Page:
FIGURE 1-16 Model of a fluid mosaic membrane showing distribution and mobility of cell membrane receptors. (A) Integral transmembrane glycoproteins occur in a domain of the membrane of different lipid composition; a glycosaminoglycan molecule is shown associated with the carbohydrate side chains of the glycoproteins. (B) Aggregation of some of the glycoproteins stimulates the attachment of cytoskeletal components: microfilaments (MF) and microtubules (MT) to peripheral membrane components on the cytoplasmic surface are shown. Other unattached integral membrane proteins are capable of lateral motion. Reproduced from Nicholson, G. L. (1982). In "Biological Regulation and Development" (R. F. Goldberger and K. R. Yamamoto, eds.), Vol. 3A, p. 225. Plenum, New York.

FIGURE 1-16 Model of a fluid mosaic membrane showing distribution and mobility of cell membrane receptors. (A) Integral transmembrane glycoproteins occur in a domain of the membrane of different lipid composition; a glycosaminoglycan molecule is shown associated with the carbohydrate side chains of the glycoproteins. (B) Aggregation of some of the glycoproteins stimulates the attachment of cytoskeletal components: microfilaments (MF) and microtubules (MT) to peripheral membrane components on the cytoplasmic surface are shown. Other unattached integral membrane proteins are capable of lateral motion. Reproduced from Nicholson, G. L. (1982). In "Biological Regulation and Development" (R. F. Goldberger and K. R. Yamamoto, eds.), Vol. 3A, p. 225. Plenum, New York.

Mitotic chromosome

Histories

Histories

FIGURE 1-17. Schematic model of a chromosome. The DNA double helix is wrapped around a core of histone proteins to form a nucleosome; altogether the DNA of a single human chromosome is estimated to have approximately 1 million nucleosomes. The nucleosomes, in turn, aggregate to create a very ordered structure termed the "chromatin fiber." The resulting chromatin fibers, which are approximately 30 nm in diameter, condense to create clustered, looped regions that create the chromosome. Each chromosome is composed of two chromatids. This figure was adapted from Becker, W. M., and Deamer, D. W. (1991). "The World of the Cell," 2nd edition. The Benjamin / Cummings Publishing Co., Menlo Park, CA.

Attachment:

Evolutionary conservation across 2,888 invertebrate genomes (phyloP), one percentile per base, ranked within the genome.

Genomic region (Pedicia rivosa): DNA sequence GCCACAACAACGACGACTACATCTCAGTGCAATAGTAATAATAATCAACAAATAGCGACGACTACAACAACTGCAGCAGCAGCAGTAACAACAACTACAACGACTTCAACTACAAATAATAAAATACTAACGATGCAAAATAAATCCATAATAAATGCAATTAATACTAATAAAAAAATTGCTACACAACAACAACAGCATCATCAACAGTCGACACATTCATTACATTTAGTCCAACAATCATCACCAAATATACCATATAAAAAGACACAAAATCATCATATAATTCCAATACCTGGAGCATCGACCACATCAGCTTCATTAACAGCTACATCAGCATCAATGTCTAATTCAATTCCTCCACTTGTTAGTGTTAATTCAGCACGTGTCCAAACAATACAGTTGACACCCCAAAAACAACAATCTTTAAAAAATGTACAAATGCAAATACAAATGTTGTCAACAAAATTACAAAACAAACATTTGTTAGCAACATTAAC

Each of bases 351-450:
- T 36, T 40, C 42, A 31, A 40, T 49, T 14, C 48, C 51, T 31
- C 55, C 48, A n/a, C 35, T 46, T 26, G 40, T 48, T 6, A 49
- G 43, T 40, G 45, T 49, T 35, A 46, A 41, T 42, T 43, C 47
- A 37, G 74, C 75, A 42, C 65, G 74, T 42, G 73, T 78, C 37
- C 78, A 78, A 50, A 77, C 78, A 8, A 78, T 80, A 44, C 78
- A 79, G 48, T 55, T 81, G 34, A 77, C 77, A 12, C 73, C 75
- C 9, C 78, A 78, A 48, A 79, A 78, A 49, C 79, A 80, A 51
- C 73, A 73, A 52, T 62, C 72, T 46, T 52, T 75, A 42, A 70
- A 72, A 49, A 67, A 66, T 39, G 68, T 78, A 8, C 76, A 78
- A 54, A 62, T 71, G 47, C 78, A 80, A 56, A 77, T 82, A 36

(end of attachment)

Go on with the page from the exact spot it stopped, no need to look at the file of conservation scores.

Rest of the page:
Chromatin fiber

FIGURE 1-17. Schematic model of a chromosome. The DNA double helix is wrapped around a core of histone proteins to form a nucleosome; altogether the DNA of a single human chromosome is estimated to have approximately 1 million nucleosomes. The nucleosomes, in turn, aggregate to create a very ordered structure termed the "chromatin fiber." The resulting chromatin fibers, which are approximately 30 nm in diameter, condense to create clustered, looped regions that create the chromosome. Each chromosome is composed of two chromatids. This figure was adapted from Becker, W. M., and Deamer, D. W. (1991). "The World of the Cell," 2nd edition. The Benjamin / Cummings Publishing Co., Menlo Park, CA.

adenohypophysis (see the legend to Figure 1-13 for additional detail).

D. Oncogenes and Hormones

It has become clear that there is a close link between endocrinology and certain forms of cancer. A cancer cell may be described as a cell that has escaped the normal constraints of physiological regulation that maintain the function of that cell within the normal boundaries of the homeostatic state. The "escape" can involve the oncogenic production by the cancer cell of excess or altered forms of a hormone or its receptor. An oncogene is a gene related to cancer. The presence of this oncogenic hormone and / or oncogenic receptor can then totally distort the regulated state of the cell;

this may contribute to the aggressive properties of a tumor. This is particularly so if the oncogene product is an analog of a cellular growth factor that stimulates growth of the tumor. These complex details are considered further in Chapter 20.

Cure Tennis Elbow Without Surgery

Cure Tennis Elbow Without Surgery

Everything you wanted to know about. How To Cure Tennis Elbow. Are you an athlete who suffers from tennis elbow? Contrary to popular opinion, most people who suffer from tennis elbow do not even play tennis. They get this condition, which is a torn tendon in the elbow, from the strain of using the same motions with the arm, repeatedly. If you have tennis elbow, you understand how the pain can disrupt your day.